Here's How To Maintain Your Tankless Water Heater, According To An Expert

A tankless water heater is just what it sounds like — a hot water heater that lacks a tank and instead heats water at the time of use. Many people are making the transition to using them over large, tanked systems — and for good reason. Tankless water heaters offer numerous benefits to property owners. As noted by Home Depot, they are 24% to 34% more energy-efficient than traditional water heaters, which will save you money in the long run. In fact, you'll never have to worry about running out of hot water either since they provide on-demand warmth. They are space-saving and overall dependable, too. The key is maintenance.

Jake Romano, manager of Joe the Plumber, offers insights into how to properly maintain a tankless water heater. "While a well-maintained water heater usually lasts around 10 years, a well-maintained tankless water heater can last 20 to 25 years," he said. "It doesn't take much to maintain a tankless water heater, but there are some things you should do every year."

Flush your heater annually

Of course, while routine maintenance ensures the system will continue to work well, experts suggest following a few key recommendations. "Even if your home uses the municipal water supply, your water will have some dissolved solids, such as calcium and other minerals," Romano points out. "Unfortunately, these minerals tend to build up inside your water heater."

It's not always easy to notice this happening initially, but there are a few changes you may observe. "As these minerals cake on the insides of your water heater, your water heater will work harder and less efficiently, and you will lower the expected lifespan of the machine," Romano shares. "The good news is that you can avoid this by flushing the water heater once a year, and it only takes around an hour to do."

Romano offers these step-by-step instructions for doing just that, in which you'll need the following:

  • A 5-gallon bucket
  • 3 gallons of vinegar
  • A submersible water pump
  • Two hoses (These should have been supplied with your water heater, but you can buy washing machine hoses from most hardware stores.)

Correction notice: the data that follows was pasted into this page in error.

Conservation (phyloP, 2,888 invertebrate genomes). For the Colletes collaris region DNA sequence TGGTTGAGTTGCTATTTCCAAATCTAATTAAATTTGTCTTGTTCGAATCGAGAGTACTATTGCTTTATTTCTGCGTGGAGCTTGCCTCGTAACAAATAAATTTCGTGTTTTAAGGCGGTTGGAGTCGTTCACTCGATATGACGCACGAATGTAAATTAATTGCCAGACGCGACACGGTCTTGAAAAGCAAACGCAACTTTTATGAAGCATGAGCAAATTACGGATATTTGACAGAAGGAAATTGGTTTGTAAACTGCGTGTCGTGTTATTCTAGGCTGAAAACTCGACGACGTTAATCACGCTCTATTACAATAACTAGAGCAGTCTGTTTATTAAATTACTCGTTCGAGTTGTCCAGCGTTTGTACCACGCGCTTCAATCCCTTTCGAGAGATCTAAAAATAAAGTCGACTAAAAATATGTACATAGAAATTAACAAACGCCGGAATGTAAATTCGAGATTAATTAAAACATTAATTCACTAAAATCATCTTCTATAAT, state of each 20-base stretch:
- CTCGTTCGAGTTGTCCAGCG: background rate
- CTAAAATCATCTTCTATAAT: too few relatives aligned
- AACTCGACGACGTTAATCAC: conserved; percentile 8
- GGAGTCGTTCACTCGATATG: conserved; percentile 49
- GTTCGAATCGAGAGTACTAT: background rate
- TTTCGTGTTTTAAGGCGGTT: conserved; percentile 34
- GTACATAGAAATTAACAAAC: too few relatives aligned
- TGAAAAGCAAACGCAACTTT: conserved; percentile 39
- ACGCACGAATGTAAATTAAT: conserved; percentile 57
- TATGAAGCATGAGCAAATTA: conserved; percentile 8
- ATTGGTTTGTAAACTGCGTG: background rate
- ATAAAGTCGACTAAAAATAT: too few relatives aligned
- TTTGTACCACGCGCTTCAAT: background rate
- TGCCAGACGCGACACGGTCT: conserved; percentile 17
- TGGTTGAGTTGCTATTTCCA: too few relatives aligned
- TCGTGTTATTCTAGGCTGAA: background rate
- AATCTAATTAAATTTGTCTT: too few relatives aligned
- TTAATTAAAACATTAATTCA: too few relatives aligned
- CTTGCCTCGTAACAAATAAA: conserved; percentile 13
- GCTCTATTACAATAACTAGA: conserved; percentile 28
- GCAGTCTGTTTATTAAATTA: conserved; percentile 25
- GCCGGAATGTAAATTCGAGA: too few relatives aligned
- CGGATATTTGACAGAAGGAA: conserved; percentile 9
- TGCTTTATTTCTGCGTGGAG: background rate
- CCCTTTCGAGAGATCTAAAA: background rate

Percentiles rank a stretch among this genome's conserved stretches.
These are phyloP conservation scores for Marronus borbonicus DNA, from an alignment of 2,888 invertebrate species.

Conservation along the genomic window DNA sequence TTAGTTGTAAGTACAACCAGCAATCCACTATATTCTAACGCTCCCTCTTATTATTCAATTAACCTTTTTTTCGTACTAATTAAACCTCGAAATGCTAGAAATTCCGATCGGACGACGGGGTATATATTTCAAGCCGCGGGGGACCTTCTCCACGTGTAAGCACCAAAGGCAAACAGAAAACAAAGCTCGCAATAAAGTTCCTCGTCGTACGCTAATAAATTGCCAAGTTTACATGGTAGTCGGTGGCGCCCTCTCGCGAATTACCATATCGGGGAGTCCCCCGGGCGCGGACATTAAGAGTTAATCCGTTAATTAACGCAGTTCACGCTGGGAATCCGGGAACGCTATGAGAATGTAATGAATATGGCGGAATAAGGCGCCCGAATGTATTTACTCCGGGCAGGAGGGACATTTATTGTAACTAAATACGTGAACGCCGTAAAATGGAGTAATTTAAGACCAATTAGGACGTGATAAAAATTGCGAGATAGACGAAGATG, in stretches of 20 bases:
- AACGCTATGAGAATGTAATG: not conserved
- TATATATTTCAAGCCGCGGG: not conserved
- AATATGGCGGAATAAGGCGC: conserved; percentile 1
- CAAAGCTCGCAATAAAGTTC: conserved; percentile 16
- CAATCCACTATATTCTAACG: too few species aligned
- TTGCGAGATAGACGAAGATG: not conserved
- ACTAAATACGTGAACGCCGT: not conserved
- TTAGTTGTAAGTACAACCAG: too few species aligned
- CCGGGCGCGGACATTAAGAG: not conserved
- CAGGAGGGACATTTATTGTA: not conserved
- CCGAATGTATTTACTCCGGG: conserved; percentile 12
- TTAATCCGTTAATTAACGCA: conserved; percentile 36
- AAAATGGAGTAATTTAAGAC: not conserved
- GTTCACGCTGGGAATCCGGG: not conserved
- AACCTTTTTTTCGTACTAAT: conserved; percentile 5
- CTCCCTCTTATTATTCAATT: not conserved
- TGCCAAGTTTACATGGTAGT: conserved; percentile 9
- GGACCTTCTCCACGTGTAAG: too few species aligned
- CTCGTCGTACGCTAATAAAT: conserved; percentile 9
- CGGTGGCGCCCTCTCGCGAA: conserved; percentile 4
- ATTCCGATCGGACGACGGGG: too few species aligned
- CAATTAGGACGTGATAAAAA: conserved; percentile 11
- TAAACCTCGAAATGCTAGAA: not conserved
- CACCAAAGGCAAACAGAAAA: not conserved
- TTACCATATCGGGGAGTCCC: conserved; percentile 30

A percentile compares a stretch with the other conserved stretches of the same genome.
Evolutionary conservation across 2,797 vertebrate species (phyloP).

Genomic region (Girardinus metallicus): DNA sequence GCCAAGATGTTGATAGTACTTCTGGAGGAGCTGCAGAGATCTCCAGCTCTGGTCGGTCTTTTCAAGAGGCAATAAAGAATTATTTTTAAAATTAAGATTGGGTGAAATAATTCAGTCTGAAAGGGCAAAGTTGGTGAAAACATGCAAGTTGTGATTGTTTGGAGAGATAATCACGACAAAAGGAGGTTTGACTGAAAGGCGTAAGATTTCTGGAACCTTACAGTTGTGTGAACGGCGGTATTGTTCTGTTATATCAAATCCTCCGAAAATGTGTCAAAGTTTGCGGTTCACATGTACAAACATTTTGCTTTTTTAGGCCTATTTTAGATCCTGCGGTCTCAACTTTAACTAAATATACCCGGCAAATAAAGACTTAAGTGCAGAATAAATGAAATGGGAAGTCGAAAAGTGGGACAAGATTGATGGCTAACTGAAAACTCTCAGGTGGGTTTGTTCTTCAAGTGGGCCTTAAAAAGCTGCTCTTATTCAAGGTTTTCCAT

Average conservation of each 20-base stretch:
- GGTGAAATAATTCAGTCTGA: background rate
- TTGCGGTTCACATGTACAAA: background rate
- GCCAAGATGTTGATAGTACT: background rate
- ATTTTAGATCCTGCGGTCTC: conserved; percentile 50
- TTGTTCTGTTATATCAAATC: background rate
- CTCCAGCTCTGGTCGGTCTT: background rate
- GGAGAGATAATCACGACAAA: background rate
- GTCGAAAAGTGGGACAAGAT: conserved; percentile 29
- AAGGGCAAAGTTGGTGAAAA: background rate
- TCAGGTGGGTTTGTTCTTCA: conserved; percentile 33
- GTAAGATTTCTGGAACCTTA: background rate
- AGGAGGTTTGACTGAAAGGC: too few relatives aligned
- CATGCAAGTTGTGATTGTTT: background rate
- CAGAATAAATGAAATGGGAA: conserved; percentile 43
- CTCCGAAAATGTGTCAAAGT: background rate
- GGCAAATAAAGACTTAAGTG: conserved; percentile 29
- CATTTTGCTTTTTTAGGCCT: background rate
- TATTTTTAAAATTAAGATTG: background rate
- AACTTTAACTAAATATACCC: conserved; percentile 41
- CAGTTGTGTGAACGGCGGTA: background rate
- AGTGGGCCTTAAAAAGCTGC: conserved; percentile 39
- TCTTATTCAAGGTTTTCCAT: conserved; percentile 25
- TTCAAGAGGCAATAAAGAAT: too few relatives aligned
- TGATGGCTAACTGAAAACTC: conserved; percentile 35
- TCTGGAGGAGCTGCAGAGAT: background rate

Follow these steps:

  1. Turn off the machine and shut off the power supply (whether it's gas or electric).
  2. Shut the isolation valves. There should be a blue inlet valve for cold water and a red outlet valve for hot water. These valves are shut when the handle is perpendicular to the pipe. If the handle is parallel to the pipe, then it's still open. Make sure these valves are closed, or you're going to have a bad time.
  3. Connect the hoses to the water heater. There should be some caps that you can unscrew to remove, and the hoses should screw onto them. Then, connect the water pump to the other end of the hose that is connected to the inlet. Place the pump in the bucket and the other end of the outlet hose into the bucket. Then, empty the 3 gallons of vinegar into the bucket.
  4. Open the valves for the flush ports. Near where the hoses connect to the water heater, there should be a valve on both the inlet and the outlet. Open both of these.
  5. Turn on the pump and flush out everything. Once you turn on the pump, it will begin pumping vinegar through the water heater and back into the bucket. Let this run for about 45 minutes to an hour. Then, turn off the water pump.
  6. Flush out the remaining vinegar from the water heater. To begin this step, place the flush valve outlet hose in the nearest floor drain. Open the cold-water inlet (but keep the hot water outlet closed). Water will enter the water heater and come out of the flush port and go down your drain. Run this for about five to 10 minutes to clear all the vinegar and stuff inside the water heater.
  7. Close the flush port valves, disconnect the hoses, open the hot water outlet valve, restore energy, and turn the water heater back on.

Keep the water filter clean

Tankless water heaters are designed to minimize buildup, but you still need to play an active role in their overall maintenance. "There's a small water filter on your tankless water heater that is intended to prevent solids from entering the water heater and causing damage," says Romano, noting if you're unsure of its location, check the owner's manual. "Given enough time, this filter will become caked with debris, which will block water flow." Without proper attention, this could lead to a significant repair need.